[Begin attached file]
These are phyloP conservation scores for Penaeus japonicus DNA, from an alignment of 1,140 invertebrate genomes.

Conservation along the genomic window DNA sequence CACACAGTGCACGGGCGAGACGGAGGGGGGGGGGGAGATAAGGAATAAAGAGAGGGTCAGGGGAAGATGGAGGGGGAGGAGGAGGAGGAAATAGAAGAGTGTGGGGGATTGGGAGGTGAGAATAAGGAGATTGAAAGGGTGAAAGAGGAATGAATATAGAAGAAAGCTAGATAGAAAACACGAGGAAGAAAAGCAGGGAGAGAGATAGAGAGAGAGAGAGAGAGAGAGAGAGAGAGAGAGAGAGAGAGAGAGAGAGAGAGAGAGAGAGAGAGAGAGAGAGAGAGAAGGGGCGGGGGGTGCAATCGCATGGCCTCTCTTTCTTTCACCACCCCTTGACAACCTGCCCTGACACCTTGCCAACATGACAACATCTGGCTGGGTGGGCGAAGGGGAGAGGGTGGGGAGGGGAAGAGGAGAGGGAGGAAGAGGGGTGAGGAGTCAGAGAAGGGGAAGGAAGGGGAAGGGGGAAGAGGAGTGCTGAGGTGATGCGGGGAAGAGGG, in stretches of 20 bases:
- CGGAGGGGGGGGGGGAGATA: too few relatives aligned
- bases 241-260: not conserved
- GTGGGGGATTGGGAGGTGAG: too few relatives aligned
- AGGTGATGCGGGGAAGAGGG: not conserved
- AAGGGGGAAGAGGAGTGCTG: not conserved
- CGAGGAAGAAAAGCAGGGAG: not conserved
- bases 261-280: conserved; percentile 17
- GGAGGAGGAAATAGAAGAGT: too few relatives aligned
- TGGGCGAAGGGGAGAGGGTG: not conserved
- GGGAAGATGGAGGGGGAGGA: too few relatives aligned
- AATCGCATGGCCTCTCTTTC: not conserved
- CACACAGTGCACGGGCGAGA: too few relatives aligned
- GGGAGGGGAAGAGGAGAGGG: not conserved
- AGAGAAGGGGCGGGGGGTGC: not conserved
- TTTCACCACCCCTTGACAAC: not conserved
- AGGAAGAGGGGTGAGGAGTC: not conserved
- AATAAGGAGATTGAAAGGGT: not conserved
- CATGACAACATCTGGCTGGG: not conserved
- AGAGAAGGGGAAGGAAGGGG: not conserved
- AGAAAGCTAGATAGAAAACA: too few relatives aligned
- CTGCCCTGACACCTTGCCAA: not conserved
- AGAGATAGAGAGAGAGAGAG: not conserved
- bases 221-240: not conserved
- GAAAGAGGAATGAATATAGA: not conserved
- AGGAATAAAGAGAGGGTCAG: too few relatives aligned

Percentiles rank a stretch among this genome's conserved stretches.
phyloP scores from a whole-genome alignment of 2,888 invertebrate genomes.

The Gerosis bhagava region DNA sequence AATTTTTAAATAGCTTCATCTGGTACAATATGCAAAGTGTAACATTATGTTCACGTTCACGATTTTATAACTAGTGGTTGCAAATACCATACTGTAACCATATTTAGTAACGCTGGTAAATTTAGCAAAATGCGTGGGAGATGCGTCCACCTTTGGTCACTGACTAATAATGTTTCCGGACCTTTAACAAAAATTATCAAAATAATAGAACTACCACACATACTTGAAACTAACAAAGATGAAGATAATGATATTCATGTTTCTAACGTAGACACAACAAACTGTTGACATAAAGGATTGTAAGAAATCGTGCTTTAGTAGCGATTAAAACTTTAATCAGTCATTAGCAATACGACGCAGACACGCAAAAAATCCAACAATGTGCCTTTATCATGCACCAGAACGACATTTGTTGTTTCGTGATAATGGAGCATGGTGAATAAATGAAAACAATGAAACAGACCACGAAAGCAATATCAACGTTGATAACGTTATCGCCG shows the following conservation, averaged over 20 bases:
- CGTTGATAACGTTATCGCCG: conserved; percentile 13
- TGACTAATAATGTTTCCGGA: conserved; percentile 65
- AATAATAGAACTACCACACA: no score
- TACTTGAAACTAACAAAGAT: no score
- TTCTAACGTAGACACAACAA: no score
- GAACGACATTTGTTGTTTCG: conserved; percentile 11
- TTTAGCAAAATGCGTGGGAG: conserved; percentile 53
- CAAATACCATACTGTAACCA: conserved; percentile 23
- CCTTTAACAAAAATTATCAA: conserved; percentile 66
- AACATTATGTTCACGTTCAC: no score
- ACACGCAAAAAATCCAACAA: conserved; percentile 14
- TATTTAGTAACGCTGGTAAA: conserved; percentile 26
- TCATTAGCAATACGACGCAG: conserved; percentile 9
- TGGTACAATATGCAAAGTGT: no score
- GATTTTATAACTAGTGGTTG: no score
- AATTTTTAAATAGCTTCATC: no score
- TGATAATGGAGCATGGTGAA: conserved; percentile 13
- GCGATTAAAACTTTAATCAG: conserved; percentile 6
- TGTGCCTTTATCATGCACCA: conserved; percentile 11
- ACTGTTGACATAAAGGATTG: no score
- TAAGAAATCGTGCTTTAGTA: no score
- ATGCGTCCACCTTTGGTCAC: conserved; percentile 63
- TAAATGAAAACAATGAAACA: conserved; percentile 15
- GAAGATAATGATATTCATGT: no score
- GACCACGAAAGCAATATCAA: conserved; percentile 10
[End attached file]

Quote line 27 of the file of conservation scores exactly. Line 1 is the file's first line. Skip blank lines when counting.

- AGGAATAAAGAGAGGGTCAG: too few relatives aligned